New York City’s largest police union has filed suit against Mayor Bill De Blasio in an effort to stop the release of any and all body camera footage obtained by the NYPD.
The 30-page petition, filed by the Patrolmen’s Benevolent Association on Jan. 9, argues that the release of such police video violates the civil rights of NYPD officers, Newsweek reported. It also alleges that New York State Civil Rights statutes prohibit the release of records used to assess performance “towards continued employment [or] promotion” – unless otherwise granted access by a court order.
“These selective releases are clearly prohibited by statute [and] a long-standing court precedent, and reflect a reckless disregard for very serious safety, privacy, due process, and other interests,” attorney Michael Bowe wrote in a memorandum filed alongside the lawsuit.
Moreover, the PBA charged that stopping the release of footage captured by police body cameras would prevent respondents from “…selectively releasing footage to serve their own political or other objectives.” Their lawsuit also warned against making such footage public, arguing that it has the potential to create prejudice “toward those accused of wrongdoing or to the investigation or prosecution of such potential wrongdoing.”
In a statement, PBA President Patrick Lynch slammed De Blasio and the NYPD, accusing both of showing “reckless disregard” for officers’ concerns and claiming that both are guilty of “selectively releasing portions of videos to suit their own interests.”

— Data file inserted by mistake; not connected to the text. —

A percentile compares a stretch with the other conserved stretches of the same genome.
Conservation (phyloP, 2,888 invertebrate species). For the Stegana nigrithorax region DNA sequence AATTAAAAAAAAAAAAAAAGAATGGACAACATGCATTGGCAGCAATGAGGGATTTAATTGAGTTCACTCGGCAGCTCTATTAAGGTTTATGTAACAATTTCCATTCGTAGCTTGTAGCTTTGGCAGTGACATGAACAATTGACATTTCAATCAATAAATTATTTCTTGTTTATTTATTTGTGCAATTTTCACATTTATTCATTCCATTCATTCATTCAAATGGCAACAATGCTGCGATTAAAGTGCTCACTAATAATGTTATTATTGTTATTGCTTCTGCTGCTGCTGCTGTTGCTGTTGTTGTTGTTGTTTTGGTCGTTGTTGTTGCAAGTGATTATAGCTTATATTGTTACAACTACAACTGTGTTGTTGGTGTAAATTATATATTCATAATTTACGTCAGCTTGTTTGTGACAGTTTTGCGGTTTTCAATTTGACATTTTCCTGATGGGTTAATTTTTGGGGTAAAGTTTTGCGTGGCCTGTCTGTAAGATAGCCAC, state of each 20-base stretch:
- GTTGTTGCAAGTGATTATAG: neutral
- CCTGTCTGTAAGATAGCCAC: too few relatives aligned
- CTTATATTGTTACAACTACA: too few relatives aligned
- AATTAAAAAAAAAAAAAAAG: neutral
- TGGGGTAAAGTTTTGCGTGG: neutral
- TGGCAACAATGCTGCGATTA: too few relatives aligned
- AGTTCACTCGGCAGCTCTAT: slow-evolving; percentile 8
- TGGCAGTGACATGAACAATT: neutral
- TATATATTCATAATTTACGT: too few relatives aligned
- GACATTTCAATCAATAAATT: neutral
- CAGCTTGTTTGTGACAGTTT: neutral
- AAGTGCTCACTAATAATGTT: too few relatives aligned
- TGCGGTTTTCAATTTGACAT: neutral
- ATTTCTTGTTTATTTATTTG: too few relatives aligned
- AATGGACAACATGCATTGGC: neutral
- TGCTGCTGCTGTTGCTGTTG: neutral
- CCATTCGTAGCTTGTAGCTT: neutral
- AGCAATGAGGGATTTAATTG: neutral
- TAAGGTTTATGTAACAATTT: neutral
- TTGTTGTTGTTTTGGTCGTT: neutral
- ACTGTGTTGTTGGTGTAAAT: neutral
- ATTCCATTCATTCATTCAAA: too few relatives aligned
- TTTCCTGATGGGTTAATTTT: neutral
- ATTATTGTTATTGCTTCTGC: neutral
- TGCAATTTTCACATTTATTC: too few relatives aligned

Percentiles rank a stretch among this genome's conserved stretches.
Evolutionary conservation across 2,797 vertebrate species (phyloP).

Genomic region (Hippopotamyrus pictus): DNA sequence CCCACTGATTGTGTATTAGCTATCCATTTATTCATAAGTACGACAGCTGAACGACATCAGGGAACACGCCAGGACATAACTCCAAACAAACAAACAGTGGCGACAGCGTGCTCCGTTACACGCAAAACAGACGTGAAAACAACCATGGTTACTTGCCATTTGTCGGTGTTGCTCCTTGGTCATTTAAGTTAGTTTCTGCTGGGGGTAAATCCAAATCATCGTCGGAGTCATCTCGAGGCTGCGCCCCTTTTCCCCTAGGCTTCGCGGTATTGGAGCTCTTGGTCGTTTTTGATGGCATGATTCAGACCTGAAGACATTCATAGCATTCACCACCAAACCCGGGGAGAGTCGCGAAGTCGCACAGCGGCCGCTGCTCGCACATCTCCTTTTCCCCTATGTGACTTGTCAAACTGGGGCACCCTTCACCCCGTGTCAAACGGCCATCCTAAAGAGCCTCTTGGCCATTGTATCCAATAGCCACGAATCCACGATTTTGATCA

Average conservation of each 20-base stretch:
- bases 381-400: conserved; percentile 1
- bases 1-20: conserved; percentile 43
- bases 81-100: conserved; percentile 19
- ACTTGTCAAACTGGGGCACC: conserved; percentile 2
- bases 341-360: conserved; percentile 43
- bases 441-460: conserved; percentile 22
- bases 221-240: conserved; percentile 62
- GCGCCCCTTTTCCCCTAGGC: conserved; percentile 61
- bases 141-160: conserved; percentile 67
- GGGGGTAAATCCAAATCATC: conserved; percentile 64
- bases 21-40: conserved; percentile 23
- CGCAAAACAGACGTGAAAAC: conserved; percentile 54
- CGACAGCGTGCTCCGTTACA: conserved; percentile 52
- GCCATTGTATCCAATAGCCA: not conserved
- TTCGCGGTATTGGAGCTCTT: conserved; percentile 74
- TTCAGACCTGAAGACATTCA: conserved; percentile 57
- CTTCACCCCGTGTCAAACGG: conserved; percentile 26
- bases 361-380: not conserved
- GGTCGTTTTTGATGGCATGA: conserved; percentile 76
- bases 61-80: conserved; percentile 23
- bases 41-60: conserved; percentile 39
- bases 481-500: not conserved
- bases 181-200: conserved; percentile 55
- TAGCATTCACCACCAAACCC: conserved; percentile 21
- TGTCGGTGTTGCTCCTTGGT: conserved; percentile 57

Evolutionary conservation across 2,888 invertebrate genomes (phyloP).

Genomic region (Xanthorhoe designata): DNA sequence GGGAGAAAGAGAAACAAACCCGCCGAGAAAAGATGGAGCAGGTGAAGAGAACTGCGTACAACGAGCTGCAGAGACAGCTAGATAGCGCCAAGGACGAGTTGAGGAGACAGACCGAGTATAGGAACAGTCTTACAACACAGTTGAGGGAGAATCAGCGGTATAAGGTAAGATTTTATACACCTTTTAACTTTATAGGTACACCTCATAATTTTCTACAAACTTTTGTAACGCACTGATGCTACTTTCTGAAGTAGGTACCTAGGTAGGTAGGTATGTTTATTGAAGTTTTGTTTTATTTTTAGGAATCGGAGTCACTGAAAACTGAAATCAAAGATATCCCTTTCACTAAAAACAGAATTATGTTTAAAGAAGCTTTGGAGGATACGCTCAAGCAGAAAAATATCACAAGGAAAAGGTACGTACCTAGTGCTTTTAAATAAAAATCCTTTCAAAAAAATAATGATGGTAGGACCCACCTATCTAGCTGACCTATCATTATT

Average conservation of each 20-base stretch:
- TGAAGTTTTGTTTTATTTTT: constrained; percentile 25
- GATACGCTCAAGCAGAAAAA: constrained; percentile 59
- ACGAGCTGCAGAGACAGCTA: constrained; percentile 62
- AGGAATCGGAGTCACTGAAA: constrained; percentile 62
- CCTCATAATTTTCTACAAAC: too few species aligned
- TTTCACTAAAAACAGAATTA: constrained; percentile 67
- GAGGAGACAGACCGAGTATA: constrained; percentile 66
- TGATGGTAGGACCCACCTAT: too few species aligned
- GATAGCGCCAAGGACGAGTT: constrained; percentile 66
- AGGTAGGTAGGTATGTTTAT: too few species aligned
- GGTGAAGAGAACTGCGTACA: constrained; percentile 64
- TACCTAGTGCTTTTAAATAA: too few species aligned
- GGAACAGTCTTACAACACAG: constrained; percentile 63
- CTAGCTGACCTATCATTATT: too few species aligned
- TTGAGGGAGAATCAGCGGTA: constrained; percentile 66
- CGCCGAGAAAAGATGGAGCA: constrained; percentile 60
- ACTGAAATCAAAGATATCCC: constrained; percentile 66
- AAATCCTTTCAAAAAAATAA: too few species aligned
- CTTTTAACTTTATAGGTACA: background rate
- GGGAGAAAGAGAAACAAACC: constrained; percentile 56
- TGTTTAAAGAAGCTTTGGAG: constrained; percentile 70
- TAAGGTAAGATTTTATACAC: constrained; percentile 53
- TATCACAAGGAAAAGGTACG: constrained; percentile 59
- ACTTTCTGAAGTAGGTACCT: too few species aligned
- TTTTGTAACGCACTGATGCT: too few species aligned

“The basis of this suit is simple: we’re suing to prevent the Mayor and the NYPD from arbitrarily and illegally releasing body camera footage,” Lynch said in a statement.
“Nobody with a stake in these issues should be comfortable with this politicized, secret and unchecked process,” he continued. “Not the district attorneys, not good government advocates, not the public, and certainly not police officers and their families whose personal safety is being placed at risk.”
Speaking to Newsweek, a city official said police body camera footage is NOT subject to the civil rights rules laid out in the PBA lawsuit. Rather Civil Rights Law Section 50-a was enacted with the goal of preventing the release of disciplinary records that could be exploited and to block the release of highly sensitive personnel files.
In the event of a “critical incident” involving body cam footage, however, authorities may take the video and create a new version with necessary redactions, the official explained.
The police union doesn’t acknowledge this argument in its complaint, according to the newspaper.
New York City launched its police body cam program in April 2015 with the goal of having all its patrol officers equipped with the tiny devices by the end of 2019.